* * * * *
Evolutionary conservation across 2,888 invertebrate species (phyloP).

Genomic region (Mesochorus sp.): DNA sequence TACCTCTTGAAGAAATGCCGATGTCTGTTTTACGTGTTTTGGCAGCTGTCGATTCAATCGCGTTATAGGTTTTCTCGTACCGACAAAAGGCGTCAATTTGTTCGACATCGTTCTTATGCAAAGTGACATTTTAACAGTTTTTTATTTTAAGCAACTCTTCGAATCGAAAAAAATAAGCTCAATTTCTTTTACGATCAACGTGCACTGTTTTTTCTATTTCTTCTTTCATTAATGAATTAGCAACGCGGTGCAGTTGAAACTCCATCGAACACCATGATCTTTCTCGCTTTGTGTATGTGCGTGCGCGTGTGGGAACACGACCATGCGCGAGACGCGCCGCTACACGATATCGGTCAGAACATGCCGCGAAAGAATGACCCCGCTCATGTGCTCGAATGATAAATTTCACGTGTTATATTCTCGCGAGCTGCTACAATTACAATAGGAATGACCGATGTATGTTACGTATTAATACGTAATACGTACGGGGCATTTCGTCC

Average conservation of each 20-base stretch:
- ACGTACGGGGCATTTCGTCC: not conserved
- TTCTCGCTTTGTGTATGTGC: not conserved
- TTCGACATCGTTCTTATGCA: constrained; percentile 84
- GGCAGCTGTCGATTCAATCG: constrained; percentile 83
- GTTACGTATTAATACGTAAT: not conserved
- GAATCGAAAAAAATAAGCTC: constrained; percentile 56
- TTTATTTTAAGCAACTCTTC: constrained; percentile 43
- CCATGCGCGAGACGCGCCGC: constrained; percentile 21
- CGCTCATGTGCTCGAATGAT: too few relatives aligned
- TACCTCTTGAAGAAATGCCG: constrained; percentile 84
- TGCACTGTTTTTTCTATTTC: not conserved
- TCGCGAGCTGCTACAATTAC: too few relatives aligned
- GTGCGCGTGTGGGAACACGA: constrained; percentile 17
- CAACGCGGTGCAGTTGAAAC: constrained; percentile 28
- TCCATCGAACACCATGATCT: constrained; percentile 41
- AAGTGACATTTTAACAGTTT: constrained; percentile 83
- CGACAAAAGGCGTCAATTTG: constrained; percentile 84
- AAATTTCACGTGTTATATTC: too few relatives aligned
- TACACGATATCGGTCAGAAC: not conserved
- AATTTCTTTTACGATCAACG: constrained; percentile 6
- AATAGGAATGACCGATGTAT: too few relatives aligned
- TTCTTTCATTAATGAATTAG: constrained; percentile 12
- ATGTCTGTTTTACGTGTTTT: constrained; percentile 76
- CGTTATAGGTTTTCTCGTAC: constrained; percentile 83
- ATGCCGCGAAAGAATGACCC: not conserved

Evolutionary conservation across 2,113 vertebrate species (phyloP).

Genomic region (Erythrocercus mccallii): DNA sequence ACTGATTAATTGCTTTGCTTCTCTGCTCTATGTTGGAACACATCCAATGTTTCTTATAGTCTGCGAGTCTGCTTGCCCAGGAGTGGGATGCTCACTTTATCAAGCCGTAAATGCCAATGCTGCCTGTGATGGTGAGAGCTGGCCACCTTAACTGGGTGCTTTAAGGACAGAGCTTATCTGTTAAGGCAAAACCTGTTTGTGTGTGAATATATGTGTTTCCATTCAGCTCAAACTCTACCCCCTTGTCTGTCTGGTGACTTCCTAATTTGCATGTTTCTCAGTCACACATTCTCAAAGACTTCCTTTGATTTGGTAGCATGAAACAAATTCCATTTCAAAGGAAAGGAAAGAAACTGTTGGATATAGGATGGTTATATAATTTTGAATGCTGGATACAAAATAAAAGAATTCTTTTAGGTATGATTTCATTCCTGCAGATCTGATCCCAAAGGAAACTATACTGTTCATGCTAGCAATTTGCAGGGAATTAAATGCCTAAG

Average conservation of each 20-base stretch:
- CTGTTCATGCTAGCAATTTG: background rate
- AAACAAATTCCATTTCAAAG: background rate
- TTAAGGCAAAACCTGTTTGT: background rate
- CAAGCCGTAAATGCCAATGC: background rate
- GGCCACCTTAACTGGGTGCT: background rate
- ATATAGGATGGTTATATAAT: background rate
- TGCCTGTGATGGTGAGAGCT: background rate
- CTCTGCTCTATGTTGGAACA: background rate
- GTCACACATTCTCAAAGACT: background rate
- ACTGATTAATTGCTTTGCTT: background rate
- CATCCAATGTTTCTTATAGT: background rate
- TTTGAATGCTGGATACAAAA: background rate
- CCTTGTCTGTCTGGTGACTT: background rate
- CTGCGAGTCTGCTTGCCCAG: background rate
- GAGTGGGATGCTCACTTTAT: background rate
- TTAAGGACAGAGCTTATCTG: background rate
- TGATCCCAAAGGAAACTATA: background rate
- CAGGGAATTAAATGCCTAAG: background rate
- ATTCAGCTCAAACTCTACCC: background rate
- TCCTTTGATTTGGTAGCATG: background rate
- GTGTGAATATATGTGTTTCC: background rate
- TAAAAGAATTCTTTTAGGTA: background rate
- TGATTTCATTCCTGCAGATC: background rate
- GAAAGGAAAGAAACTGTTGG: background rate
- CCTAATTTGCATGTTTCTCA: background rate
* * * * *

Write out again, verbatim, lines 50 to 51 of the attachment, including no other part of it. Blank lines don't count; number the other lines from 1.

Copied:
- ATTCAGCTCAAACTCTACCC: background rate
- TCCTTTGATTTGGTAGCATG: background rate